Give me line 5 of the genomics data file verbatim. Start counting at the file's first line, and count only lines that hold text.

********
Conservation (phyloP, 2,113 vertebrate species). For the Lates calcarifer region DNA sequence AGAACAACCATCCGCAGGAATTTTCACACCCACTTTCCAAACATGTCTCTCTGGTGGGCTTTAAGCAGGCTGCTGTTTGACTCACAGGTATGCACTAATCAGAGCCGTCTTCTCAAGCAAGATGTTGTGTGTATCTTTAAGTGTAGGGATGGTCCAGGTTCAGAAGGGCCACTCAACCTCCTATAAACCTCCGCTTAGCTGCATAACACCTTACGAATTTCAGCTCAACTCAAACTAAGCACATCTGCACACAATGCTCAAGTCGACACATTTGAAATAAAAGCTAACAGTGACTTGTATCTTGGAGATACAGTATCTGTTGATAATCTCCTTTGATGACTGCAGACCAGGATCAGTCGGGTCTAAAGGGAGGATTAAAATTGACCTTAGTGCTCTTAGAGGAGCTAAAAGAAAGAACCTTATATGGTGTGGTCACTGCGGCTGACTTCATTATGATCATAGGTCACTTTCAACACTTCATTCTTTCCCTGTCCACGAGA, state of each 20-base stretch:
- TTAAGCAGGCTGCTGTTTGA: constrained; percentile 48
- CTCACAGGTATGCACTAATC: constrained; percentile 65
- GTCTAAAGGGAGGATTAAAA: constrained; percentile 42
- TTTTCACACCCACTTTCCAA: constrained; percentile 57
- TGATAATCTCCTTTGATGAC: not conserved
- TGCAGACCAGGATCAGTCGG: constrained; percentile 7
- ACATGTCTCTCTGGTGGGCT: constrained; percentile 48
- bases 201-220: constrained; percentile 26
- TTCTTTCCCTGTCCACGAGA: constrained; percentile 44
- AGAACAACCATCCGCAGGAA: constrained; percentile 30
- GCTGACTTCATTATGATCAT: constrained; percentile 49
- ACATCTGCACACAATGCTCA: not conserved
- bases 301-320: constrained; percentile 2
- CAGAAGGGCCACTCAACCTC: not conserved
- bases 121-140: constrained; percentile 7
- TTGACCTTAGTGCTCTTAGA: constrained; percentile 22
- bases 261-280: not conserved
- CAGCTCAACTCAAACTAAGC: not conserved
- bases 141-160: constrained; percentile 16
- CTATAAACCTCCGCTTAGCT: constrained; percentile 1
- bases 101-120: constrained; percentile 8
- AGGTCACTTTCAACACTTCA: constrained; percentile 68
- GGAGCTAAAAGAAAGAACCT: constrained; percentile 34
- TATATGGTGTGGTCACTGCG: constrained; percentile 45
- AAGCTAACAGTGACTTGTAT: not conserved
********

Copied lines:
- TTTTCACACCCACTTTCCAA: constrained; percentile 57